Take a situation where most of us find ourselves at least some time in our lives. Suppose that you are head of a social club, and the club wants to go to a restaurant for dinner. Suppose that there are ten members in this club, not counting you. Suppose six of the members want to go to a steakhouse, and four want to go to an Italian restaurant. Would you, as president, say, “All right, the steakhouse has won; it’s steakhouse or stay home”? Of course not. You would try to present other choices that all, or almost all, would be satisfied with. There is Chinese, Mexican, Thai, fast food, etc. You would take suggestions from the membership, so that an alternative might come up that you have not thought of, say, bowling instead of dinner.
The notion of consensus is a difficult one for experts. Take a real economist (please!). He knows what the economy needs in order to flourish, and knows what policies of government will stifle that flourishing. Nevertheless, his science and the political world are different in that unless one is a dictator, one’s science will not be implemented in its entirety, for the simple reason that not everyone is an economist, and, therefore, not everyone will see the truth about the laws of economics. In addition, many people’s minds are already poisoned to believe that the market economy is evil; among these are many Catholics. This is why the study of economics can be considered a civic duty, necessary for people to make sound decisions on the economic questions of the day.
Place politicians into the mix and the model becomes complicated. Most politicians have re-election uppermost in their minds. In fact, contrary to what the Founding Fathers taught, politicians like to have a life-long career in office. Take the recent cases of Senators Teddy Kennedy and Robert Byrd, who died with their proverbial boots on. Since politicians place re-election at the top of their value structure, their positions on issues are usually not determined by the merits of the case before them, but on what will win them the most votes. For example, in a recent debate, the Republican candidate for a Federal elective position recently pointed out that the Social Security system is in trouble due to the fact that it is just about out of money. The Democrat responded by accusing his opponent of trying to scare the people, and that there is plenty of money in the Social Security Trust Fund. But the truth is that the Republican was correct. President Reagan upped the Social Security taxes in order to accumulate money in the Trust Fund for the future needs of a growing elderly population and a smaller work force (thanks to the birth control fanatics). But the Congress raided that Trust Fund and replaced the money with IOU’s. There is no money in the Trust Fund. They spent it, and they owe the fund that gigantic amount of money when the time comes due. Think about it; we have a national debt of over $13 trillion, and a large part of that is owed to Social Security. This is just fact. The only way that the government can pay it back is to raise taxes. The Democratic politician in this example was trying to create a false sense of euphoria so that he, an incumbent, will not be held accountable for this situation, and get his necessary votes to continue his career in office.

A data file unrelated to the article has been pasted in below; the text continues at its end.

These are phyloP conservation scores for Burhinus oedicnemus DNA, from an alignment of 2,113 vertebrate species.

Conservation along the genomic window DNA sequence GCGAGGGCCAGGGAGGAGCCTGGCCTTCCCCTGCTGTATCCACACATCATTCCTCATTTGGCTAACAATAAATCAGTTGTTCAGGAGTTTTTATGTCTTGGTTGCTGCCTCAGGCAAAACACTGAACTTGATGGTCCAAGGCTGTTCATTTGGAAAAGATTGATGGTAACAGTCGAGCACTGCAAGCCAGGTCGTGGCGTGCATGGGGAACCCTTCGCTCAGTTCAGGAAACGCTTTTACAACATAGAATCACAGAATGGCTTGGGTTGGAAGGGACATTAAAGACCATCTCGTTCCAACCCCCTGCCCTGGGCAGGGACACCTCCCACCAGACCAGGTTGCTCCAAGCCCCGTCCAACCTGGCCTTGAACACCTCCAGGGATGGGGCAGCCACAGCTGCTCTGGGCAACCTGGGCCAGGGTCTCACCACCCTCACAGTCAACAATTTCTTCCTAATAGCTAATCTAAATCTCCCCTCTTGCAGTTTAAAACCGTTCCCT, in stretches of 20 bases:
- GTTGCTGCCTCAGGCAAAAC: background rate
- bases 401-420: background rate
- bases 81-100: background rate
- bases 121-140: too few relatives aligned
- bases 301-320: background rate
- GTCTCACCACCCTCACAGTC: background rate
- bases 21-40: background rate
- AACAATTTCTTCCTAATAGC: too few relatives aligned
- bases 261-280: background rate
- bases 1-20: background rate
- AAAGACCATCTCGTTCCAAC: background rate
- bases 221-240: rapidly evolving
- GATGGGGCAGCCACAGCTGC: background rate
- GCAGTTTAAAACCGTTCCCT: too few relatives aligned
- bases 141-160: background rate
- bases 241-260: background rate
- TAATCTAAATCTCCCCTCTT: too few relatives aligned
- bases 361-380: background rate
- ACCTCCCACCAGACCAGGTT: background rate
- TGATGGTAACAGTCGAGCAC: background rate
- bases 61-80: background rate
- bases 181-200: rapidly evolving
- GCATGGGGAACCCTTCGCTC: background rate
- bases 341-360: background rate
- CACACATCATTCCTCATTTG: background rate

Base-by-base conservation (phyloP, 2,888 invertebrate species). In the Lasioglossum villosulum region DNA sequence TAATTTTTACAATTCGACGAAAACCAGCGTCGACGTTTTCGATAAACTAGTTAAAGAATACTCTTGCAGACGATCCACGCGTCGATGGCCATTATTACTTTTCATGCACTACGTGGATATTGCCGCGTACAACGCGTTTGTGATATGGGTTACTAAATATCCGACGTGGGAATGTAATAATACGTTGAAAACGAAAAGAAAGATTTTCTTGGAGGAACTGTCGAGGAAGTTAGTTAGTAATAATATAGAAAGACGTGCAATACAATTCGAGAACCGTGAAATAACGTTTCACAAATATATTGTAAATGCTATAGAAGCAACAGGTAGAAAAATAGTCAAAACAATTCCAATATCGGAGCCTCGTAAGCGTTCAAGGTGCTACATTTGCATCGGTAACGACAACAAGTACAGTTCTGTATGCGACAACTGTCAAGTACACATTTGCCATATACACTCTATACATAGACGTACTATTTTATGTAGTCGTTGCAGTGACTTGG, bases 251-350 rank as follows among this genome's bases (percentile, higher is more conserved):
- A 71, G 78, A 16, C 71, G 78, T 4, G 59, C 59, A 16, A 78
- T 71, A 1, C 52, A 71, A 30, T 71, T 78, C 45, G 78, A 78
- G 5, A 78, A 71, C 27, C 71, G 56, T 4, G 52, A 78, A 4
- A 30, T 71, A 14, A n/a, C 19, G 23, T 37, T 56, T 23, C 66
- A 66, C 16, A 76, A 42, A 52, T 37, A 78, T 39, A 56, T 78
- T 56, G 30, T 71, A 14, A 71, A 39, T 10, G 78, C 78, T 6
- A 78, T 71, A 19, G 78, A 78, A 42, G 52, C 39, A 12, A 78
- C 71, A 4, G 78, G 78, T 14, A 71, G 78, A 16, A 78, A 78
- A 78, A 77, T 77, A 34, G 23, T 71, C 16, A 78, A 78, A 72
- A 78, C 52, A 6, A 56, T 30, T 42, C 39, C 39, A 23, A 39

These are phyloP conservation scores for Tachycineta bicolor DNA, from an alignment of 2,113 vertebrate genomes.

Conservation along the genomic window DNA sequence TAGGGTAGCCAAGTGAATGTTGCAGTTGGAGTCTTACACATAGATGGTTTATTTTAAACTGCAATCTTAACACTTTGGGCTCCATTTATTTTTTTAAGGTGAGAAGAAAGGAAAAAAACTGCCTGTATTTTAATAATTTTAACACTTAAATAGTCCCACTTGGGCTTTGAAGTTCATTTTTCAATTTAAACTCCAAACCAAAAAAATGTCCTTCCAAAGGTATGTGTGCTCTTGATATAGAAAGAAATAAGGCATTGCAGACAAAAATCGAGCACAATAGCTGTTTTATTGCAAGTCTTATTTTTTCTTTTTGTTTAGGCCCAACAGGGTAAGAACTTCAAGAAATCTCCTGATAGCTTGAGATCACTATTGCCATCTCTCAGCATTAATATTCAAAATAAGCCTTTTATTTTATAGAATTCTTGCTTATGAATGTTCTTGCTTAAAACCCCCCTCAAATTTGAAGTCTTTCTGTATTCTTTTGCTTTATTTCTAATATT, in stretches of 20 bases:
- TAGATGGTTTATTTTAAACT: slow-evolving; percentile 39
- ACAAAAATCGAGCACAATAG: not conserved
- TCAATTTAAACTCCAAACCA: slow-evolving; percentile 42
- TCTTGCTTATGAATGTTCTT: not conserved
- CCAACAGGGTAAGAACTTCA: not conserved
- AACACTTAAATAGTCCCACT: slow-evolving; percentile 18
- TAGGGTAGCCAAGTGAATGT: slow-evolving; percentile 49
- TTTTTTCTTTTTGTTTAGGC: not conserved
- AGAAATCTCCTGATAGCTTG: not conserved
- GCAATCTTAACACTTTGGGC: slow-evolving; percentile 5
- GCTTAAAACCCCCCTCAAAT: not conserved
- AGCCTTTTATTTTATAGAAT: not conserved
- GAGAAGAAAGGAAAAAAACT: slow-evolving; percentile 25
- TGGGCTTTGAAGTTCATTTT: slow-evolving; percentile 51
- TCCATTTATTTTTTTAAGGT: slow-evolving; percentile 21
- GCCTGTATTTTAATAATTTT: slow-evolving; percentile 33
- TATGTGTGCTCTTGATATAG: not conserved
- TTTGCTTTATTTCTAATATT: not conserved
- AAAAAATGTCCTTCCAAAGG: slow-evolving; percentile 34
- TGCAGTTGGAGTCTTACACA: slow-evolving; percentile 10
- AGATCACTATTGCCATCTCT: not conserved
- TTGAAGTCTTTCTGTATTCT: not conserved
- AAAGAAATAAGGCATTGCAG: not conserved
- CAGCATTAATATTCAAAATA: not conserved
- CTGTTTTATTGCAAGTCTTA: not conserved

Which brings us back to consensus. Any administration, even if they control Congress by overwhelming majorities, like the current one, should not just ram things through in the face of strong opposition, even if they think it is the best policy. Like in the dinner example above, a good, moral president and congressional leaders need to build consensus out of the sheer respect for those who disagree with them. Of course, this assures that no policy will be completely satisfying to all parties, but at least something is approved that everyone can live with. One of the reasons that Americans are so livid about the present political situation is that this was exactly what was not done.
Of course, the founders had the right solution! Government, particularly the Federal government, has no business being involved in many of these programs. They should be left up to the states or to the people themselves (see the Tenth Amendment to the U.S. Constitution). Our Faith teaches us subsidiarity: nothing should be done by a public authority that can be done by a private one, and nothing should be done by a higher-level authority that can be done by a lower one. Coupled with the public versus private distinction is also the fact that our Faith teaches us that WE are responsible to our brothers and sisters, and our own welfare. What government has done to a great extent is to take that responsibility out of our hands—so that we don’t feel that we have any responsibility. The government will take care of it. Gee, I don’t remember St. Francis saying that!